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Chinese and Japanese wisteria species, Wisteria sinesis and Wisteria floribunda, were imported to the US in the early 1800’s as ornamentals are continuing to invade native habitats (Miller, 2006: 19). Fruits of Wisteria frutescens seeds lack trichomes as compared to the velvety fruits of W. sinensis and W.floribunda (Wang, 2006: 1064). From collections in Tallahassee, Florida, and Charleston, South Carolina, 81.9% of the collections were hybrids of W. sinensis and W. floribunda (Trusty et al., 2007: 379).

Wisteria frutescens produces nectar which is a benefit for pollinators such as carpenter bees Xylocopa spp. in North America (Hill, 1998: 134).

The bright yellow larvae of the silver-spotted skipper Epargyreus clarus feed on the leaves of W. frutescens (Hall, 2011: 3).


Hall, D. W. 2008. Silver-Spotted skipper; Epargyreus clarus (Cramer). EENY-439: 1-5 University of North Florida IFAS Extension, available at:; accessed on Nov 7, 2012.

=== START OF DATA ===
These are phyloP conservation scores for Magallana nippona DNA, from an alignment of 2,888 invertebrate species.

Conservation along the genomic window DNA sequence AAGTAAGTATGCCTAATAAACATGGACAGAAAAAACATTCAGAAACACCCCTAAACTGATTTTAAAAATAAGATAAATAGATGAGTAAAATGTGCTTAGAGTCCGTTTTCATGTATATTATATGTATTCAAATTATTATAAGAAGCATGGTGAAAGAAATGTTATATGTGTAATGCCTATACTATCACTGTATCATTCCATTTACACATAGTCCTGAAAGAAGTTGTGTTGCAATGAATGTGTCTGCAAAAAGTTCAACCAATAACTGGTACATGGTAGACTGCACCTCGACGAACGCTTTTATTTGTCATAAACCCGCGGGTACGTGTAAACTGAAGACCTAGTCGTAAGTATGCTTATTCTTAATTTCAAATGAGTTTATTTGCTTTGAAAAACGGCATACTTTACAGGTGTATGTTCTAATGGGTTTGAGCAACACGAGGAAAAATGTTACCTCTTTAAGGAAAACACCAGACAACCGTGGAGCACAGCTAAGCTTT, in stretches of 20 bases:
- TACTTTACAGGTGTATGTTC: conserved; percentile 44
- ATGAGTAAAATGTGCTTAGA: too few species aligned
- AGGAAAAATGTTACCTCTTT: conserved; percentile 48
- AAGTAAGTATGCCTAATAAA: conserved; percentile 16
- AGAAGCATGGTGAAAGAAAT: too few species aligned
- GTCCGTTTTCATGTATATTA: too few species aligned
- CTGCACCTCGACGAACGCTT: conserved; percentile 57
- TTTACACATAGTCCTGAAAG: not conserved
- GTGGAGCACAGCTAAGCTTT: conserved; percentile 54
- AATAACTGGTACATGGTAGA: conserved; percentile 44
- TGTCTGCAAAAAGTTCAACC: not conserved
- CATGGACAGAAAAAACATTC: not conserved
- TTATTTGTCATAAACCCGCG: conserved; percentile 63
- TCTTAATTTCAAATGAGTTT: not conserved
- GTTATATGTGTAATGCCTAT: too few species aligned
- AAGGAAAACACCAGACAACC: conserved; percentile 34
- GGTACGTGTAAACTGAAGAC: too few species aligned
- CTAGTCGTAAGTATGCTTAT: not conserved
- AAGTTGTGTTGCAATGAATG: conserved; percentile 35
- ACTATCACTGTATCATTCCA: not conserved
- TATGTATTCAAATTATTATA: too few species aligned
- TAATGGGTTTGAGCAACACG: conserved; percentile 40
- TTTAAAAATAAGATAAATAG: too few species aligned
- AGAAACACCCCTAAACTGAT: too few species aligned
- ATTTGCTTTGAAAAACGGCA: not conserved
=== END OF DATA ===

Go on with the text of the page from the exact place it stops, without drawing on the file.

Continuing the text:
Hill, D. 2011. Pollination and honey production in the forest and agro forest. North American Conference On Enterprise Development Through Agroforestry: Farming the Agroforest for Specialty Products (Minneapolis, MN, October 4-7, 1998): 133-138, available at:; accessed on Oct 17, 2012.

Miller, J. H. 2006. Non-native Wisteria Control With Herbicides. Wildland Weeds Winter: 19-21, available at:; accessed on: Oct 16, 2012.

Trusty, J. L., Goertsen, L.R., Zipper, W.C. & Lockaby, B.G. 2007. Invasive Wisteria in the Southeastern United States: Genetic diversity, hybridization and the role of urban centers. Urban Ecosystem 10: 379-395, available at:; accessed on: Oct 10, 2012.

Wang, Q., Dilcher, D. L., Xiang-Yun, Z., Yi-Long, Z. & Lotty, T. A. 2006. Fruits and Leaflets of Wisteria (Leguminosae, Papilionoideae) From the Miocene of Shandong Province, Eastern China. International Journal of Plant Science 167:1061–1074, available at:; accessed on Nov 7, 2012.


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Source: Jacksonville University BIOL204 Botany


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